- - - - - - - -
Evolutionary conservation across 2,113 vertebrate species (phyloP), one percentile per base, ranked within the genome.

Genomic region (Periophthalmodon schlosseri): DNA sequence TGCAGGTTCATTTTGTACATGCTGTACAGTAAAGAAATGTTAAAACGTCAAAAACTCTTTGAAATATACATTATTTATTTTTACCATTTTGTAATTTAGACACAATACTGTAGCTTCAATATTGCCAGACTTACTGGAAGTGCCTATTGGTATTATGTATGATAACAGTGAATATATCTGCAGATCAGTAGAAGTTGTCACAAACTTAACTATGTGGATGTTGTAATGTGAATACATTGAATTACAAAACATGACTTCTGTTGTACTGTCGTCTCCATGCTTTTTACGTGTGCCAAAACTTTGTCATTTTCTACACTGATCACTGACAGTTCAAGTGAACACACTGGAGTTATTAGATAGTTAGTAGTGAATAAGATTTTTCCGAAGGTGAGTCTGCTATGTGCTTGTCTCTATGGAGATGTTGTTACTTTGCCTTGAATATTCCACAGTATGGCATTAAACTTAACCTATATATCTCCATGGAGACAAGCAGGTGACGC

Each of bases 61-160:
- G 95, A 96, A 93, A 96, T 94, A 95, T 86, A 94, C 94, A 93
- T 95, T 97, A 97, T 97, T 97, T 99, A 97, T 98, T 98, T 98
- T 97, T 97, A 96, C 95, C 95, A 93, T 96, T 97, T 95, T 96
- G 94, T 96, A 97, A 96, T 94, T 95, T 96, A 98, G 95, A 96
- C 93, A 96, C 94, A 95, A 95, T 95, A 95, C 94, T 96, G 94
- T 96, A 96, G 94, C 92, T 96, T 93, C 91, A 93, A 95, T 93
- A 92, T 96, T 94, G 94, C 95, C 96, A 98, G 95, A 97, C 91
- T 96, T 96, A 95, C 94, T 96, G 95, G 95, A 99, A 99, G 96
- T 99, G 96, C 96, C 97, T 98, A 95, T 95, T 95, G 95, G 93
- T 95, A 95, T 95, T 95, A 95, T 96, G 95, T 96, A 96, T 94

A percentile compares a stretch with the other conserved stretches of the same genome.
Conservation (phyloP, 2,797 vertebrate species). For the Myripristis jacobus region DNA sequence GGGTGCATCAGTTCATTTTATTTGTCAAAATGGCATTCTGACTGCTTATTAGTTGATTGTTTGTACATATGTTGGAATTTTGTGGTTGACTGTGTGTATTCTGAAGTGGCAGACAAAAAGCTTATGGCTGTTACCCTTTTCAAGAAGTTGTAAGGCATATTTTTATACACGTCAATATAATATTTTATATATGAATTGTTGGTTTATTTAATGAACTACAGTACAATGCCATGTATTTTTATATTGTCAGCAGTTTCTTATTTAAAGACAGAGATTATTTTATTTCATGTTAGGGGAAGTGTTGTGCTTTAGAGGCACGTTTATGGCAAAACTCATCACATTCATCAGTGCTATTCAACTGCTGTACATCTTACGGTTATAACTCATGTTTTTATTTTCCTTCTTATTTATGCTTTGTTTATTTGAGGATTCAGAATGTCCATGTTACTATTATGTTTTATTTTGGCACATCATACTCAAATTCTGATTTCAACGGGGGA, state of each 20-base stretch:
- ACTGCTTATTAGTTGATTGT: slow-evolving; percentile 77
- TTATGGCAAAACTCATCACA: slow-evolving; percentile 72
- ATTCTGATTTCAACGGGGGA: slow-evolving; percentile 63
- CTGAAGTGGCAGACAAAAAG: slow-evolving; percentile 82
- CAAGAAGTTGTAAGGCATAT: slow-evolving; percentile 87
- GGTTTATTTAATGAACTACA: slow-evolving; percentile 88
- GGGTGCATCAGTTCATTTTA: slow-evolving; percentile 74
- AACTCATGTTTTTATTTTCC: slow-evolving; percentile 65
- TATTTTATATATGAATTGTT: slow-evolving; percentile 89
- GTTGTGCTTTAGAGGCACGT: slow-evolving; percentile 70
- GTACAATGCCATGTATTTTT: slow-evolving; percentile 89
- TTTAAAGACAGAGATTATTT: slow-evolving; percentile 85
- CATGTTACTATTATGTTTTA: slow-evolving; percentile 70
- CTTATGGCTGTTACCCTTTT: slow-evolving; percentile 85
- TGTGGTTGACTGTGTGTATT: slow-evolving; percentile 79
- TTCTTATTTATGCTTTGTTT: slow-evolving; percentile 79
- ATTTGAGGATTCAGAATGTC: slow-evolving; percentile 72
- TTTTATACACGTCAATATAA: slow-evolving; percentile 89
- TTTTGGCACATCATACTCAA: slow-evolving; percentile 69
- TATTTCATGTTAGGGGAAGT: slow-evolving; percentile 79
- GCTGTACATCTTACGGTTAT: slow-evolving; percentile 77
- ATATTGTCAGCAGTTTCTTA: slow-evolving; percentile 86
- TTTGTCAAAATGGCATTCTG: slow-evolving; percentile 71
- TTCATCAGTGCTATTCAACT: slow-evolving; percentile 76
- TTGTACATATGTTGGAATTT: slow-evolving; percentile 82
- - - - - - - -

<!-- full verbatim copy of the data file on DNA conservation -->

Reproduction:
Evolutionary conservation across 2,113 vertebrate species (phyloP), one percentile per base, ranked within the genome.

Genomic region (Periophthalmodon schlosseri): DNA sequence TGCAGGTTCATTTTGTACATGCTGTACAGTAAAGAAATGTTAAAACGTCAAAAACTCTTTGAAATATACATTATTTATTTTTACCATTTTGTAATTTAGACACAATACTGTAGCTTCAATATTGCCAGACTTACTGGAAGTGCCTATTGGTATTATGTATGATAACAGTGAATATATCTGCAGATCAGTAGAAGTTGTCACAAACTTAACTATGTGGATGTTGTAATGTGAATACATTGAATTACAAAACATGACTTCTGTTGTACTGTCGTCTCCATGCTTTTTACGTGTGCCAAAACTTTGTCATTTTCTACACTGATCACTGACAGTTCAAGTGAACACACTGGAGTTATTAGATAGTTAGTAGTGAATAAGATTTTTCCGAAGGTGAGTCTGCTATGTGCTTGTCTCTATGGAGATGTTGTTACTTTGCCTTGAATATTCCACAGTATGGCATTAAACTTAACCTATATATCTCCATGGAGACAAGCAGGTGACGC

Each of bases 61-160:
- G 95, A 96, A 93, A 96, T 94, A 95, T 86, A 94, C 94, A 93
- T 95, T 97, A 97, T 97, T 97, T 99, A 97, T 98, T 98, T 98
- T 97, T 97, A 96, C 95, C 95, A 93, T 96, T 97, T 95, T 96
- G 94, T 96, A 97, A 96, T 94, T 95, T 96, A 98, G 95, A 96
- C 93, A 96, C 94, A 95, A 95, T 95, A 95, C 94, T 96, G 94
- T 96, A 96, G 94, C 92, T 96, T 93, C 91, A 93, A 95, T 93
- A 92, T 96, T 94, G 94, C 95, C 96, A 98, G 95, A 97, C 91
- T 96, T 96, A 95, C 94, T 96, G 95, G 95, A 99, A 99, G 96
- T 99, G 96, C 96, C 97, T 98, A 95, T 95, T 95, G 95, G 93
- T 95, A 95, T 95, T 95, A 95, T 96, G 95, T 96, A 96, T 94

A percentile compares a stretch with the other conserved stretches of the same genome.
Conservation (phyloP, 2,797 vertebrate species). For the Myripristis jacobus region DNA sequence GGGTGCATCAGTTCATTTTATTTGTCAAAATGGCATTCTGACTGCTTATTAGTTGATTGTTTGTACATATGTTGGAATTTTGTGGTTGACTGTGTGTATTCTGAAGTGGCAGACAAAAAGCTTATGGCTGTTACCCTTTTCAAGAAGTTGTAAGGCATATTTTTATACACGTCAATATAATATTTTATATATGAATTGTTGGTTTATTTAATGAACTACAGTACAATGCCATGTATTTTTATATTGTCAGCAGTTTCTTATTTAAAGACAGAGATTATTTTATTTCATGTTAGGGGAAGTGTTGTGCTTTAGAGGCACGTTTATGGCAAAACTCATCACATTCATCAGTGCTATTCAACTGCTGTACATCTTACGGTTATAACTCATGTTTTTATTTTCCTTCTTATTTATGCTTTGTTTATTTGAGGATTCAGAATGTCCATGTTACTATTATGTTTTATTTTGGCACATCATACTCAAATTCTGATTTCAACGGGGGA, state of each 20-base stretch:
- ACTGCTTATTAGTTGATTGT: slow-evolving; percentile 77
- TTATGGCAAAACTCATCACA: slow-evolving; percentile 72
- ATTCTGATTTCAACGGGGGA: slow-evolving; percentile 63
- CTGAAGTGGCAGACAAAAAG: slow-evolving; percentile 82
- CAAGAAGTTGTAAGGCATAT: slow-evolving; percentile 87
- GGTTTATTTAATGAACTACA: slow-evolving; percentile 88
- GGGTGCATCAGTTCATTTTA: slow-evolving; percentile 74
- AACTCATGTTTTTATTTTCC: slow-evolving; percentile 65
- TATTTTATATATGAATTGTT: slow-evolving; percentile 89
- GTTGTGCTTTAGAGGCACGT: slow-evolving; percentile 70
- GTACAATGCCATGTATTTTT: slow-evolving; percentile 89
- TTTAAAGACAGAGATTATTT: slow-evolving; percentile 85
- CATGTTACTATTATGTTTTA: slow-evolving; percentile 70
- CTTATGGCTGTTACCCTTTT: slow-evolving; percentile 85
- TGTGGTTGACTGTGTGTATT: slow-evolving; percentile 79
- TTCTTATTTATGCTTTGTTT: slow-evolving; percentile 79
- ATTTGAGGATTCAGAATGTC: slow-evolving; percentile 72
- TTTTATACACGTCAATATAA: slow-evolving; percentile 89
- TTTTGGCACATCATACTCAA: slow-evolving; percentile 69
- TATTTCATGTTAGGGGAAGT: slow-evolving; percentile 79
- GCTGTACATCTTACGGTTAT: slow-evolving; percentile 77
- ATATTGTCAGCAGTTTCTTA: slow-evolving; percentile 86
- TTTGTCAAAATGGCATTCTG: slow-evolving; percentile 71
- TTCATCAGTGCTATTCAACT: slow-evolving; percentile 76
- TTGTACATATGTTGGAATTT: slow-evolving; percentile 82